Andrea Cabral had a long and successful career in Massachusetts law enforcement, serving stints as a county prosecutor and sheriff before getting appointed as the state’s top public safety official in 2012.
So you could be forgiven for not predicting this: she now runs a pot company.
Cabral is now chief executive of Ascend Cannabis, a startup that plans to open a retail shop in Boston and a growing facility in Athol.
And far from being an incongruous turn in her career, Cabral sees the new job as a natural extension of her efforts to reduce recidivism and keep communities safe from crime. In what would be an unprecedented move, her company plans to work directly with the Suffolk County Sheriff to hire people recently released from jail as workers at its cultivation facility and retail pot shop.
“This is going to be a very different kind of cannabis company,” Cabral said in an interview. “Clearly our purpose is to sell cannabis, but because Massachusetts took such a strong approach to social equity in its regulations, there’s a real opportunity to balance profits against conscience.”
Ascend Cannabis is seeking local approval and state marijuana licenses for the Boston store, near North Station, and Athol facility, and scouting additional retail locations. The company is the brainchild of Boston-based investor Abner Kurtin, whose resume includes a stint at the huge, successful hedge fund Baupost Group.
Hiring will be modest at first, with perhaps five or six ex-offenders who have relatively minor charges and have completed job training and anti-recidivism programs.
But Cabral’s long-term vision is more expansive: building a larger jobs program between the marijuana industry and the state’s courts and probation systems.
Cannabis companies can provide ex-offenders with steady, good-paying gigs, which in turn should reduce the likelihood they end up back in jail. Ultimately, Cabral believes, the program could keep families together and help stabilize communities with high arrest rates.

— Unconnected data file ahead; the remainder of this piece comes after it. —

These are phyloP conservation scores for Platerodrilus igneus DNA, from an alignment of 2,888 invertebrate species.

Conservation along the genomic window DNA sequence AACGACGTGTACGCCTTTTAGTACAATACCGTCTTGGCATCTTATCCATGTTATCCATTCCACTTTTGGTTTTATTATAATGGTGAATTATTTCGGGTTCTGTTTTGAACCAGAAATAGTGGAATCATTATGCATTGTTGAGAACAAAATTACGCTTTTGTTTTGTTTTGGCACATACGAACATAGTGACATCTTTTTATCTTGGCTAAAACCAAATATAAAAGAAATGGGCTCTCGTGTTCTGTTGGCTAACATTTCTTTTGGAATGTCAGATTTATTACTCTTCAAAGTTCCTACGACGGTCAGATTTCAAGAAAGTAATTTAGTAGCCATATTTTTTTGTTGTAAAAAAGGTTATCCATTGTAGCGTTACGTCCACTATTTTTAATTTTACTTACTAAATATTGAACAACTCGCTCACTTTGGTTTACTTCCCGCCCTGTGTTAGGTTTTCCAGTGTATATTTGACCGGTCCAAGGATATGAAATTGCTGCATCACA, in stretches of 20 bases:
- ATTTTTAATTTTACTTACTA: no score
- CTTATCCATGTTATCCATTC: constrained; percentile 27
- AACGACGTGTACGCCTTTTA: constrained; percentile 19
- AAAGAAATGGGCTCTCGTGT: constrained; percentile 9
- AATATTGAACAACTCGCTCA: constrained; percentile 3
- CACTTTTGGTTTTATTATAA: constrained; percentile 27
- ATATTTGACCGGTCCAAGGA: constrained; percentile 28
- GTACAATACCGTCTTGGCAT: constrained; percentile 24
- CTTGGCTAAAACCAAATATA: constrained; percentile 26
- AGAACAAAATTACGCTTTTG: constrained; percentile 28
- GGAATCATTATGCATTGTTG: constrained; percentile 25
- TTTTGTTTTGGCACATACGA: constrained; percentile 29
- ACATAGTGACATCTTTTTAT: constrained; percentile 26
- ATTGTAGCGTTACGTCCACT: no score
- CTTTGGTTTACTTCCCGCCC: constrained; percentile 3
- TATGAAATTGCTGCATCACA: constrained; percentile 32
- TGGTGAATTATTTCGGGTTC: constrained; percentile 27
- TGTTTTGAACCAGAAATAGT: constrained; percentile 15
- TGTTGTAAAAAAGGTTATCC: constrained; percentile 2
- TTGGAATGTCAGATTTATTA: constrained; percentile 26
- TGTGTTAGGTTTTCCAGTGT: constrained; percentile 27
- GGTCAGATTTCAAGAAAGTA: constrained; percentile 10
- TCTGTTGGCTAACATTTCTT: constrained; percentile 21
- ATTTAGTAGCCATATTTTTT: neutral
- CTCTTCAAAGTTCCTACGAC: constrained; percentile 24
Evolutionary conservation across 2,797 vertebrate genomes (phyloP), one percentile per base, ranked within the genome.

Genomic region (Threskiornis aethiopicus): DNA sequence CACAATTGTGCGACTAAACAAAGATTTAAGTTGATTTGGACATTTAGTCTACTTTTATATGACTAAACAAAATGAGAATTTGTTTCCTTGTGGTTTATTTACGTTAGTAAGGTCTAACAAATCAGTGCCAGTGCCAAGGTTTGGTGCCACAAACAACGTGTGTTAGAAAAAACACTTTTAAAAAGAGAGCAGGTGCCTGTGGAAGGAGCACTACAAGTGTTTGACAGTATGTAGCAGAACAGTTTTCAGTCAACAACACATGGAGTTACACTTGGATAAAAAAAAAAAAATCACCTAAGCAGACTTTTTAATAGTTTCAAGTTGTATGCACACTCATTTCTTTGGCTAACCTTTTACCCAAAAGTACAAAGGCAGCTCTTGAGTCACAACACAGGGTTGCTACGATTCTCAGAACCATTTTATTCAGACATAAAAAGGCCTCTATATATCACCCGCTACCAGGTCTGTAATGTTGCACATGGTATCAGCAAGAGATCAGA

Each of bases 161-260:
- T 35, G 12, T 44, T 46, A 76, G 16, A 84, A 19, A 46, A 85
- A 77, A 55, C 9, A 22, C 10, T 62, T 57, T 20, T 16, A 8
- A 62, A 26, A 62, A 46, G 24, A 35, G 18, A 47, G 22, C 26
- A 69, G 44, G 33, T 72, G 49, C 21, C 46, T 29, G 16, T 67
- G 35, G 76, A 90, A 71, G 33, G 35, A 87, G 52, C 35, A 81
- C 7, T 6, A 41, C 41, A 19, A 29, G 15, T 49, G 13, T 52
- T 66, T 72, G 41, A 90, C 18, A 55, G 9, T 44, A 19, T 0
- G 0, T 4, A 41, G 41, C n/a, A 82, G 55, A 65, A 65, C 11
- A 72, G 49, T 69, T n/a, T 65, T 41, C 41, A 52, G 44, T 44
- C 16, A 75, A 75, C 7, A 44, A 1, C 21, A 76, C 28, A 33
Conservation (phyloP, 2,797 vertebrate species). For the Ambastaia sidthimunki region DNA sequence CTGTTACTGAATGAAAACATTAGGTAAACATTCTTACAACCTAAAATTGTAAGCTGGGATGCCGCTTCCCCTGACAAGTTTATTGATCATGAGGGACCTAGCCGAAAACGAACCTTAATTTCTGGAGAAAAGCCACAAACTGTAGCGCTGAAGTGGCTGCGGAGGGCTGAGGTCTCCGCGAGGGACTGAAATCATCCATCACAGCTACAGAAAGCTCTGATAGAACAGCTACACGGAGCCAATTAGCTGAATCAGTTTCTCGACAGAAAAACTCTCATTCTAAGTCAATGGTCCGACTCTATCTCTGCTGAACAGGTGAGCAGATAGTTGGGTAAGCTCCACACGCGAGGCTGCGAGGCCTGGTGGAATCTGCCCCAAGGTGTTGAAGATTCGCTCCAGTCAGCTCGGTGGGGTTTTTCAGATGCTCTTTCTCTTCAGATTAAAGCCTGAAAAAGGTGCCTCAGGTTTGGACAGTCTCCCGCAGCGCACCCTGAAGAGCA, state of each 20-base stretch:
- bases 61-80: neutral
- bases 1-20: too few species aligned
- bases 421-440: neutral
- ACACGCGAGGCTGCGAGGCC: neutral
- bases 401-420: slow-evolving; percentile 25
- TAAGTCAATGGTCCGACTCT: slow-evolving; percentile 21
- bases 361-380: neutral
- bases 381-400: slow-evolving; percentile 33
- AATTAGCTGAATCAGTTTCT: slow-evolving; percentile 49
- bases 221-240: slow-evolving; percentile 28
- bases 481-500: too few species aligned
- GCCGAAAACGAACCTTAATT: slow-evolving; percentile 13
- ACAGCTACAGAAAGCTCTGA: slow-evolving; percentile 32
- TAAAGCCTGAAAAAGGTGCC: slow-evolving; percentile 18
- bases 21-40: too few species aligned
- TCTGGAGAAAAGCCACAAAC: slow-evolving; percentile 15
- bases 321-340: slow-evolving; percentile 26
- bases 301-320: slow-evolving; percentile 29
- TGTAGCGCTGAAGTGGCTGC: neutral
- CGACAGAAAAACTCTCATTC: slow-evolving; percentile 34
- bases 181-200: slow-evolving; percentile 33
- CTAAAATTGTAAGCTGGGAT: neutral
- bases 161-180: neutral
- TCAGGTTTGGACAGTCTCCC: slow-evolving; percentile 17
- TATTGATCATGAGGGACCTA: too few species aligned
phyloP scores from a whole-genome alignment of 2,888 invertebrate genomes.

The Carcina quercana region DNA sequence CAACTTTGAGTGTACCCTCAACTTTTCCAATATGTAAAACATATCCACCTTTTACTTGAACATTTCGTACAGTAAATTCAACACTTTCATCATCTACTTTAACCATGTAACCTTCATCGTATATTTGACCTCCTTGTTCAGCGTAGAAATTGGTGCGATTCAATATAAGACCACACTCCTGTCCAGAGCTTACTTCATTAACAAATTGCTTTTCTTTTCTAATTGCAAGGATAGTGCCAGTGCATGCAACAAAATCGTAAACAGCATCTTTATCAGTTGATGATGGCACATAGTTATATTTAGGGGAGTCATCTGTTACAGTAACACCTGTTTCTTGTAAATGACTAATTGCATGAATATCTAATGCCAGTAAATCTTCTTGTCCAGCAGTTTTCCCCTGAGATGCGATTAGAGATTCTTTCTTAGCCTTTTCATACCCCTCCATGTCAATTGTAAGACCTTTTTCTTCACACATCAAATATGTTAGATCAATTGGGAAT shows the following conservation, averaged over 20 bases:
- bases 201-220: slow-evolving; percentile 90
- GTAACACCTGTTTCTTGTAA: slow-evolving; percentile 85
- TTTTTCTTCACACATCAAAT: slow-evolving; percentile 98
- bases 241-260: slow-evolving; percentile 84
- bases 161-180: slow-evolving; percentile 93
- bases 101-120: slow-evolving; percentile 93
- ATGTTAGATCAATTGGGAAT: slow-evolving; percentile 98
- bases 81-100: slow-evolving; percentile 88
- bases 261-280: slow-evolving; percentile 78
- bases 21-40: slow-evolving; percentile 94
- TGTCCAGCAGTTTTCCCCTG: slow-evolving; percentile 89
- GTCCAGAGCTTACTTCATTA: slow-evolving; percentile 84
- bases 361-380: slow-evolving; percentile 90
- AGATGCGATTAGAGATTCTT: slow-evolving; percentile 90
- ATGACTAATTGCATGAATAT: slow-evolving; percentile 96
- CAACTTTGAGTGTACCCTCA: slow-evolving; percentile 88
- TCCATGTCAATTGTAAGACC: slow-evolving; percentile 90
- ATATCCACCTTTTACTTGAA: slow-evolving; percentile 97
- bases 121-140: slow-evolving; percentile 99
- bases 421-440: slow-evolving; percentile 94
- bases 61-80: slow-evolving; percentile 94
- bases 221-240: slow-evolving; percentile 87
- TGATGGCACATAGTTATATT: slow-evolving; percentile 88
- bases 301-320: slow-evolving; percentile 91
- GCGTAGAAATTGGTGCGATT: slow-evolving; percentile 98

“Whole families have suffered for generations because of the way we approached the war on cannabis,” Cabral said. “One of the best ways to break that cycle is to help someone get and maintain a stable job, but that’s usually the hardest condition of probation to meet.”
Suffolk County Sheriff Steven Tompkins, Cabral’s college classmate and longtime friend, is enthusiastic, predicting the partnership will reduce the recidivism rate at Suffolk County facilities, which is now about 46 percent.
“We’re a nation of second chances — or at least that’s what they used to tell us,” Tompkins said in an interview. “It’s incumbent on us to do these types of things and not just say to people when they leave jail, ‘good luck, hope you don’t come back.’”
Cabral said Ascend will also fund grants to nonprofits that work with children whose parents have been incarcerated, and is exploring a loan program to pot entrepreneurs from low-income and minority communities.
The plan is a long way from Cabral’s start in the late 1980s as a county prosecutor. Back then, she admits, her views on drug policy weren’t particularly nuanced.
“I was coming from a perspective where marijuana had always been illegal,” she said. “I was very sure I knew who the bad guys were and who the good guys were, because court is adversarial and you don’t have much contact with the defendant.”
Cabral’s views on marijuana evolved as she learned about its harm relative to other drugs, and to alcohol, whose damage she witnessed as a prosecutor and domestic violence advocate.
Then, while serving on the state’s Cannabis Advisory Board last year, Cabral became convinced the level of state oversight will protect public safety.
“We made alcohol illegal once and it was spectacular failure,” Cabral said. “If we’ve dealt with all the problems alcohol consumption has brought our country since then, we can handle pot.”Dan Adams can be reached at email@example.com. Follow him on Twitter @Dan_Adams86.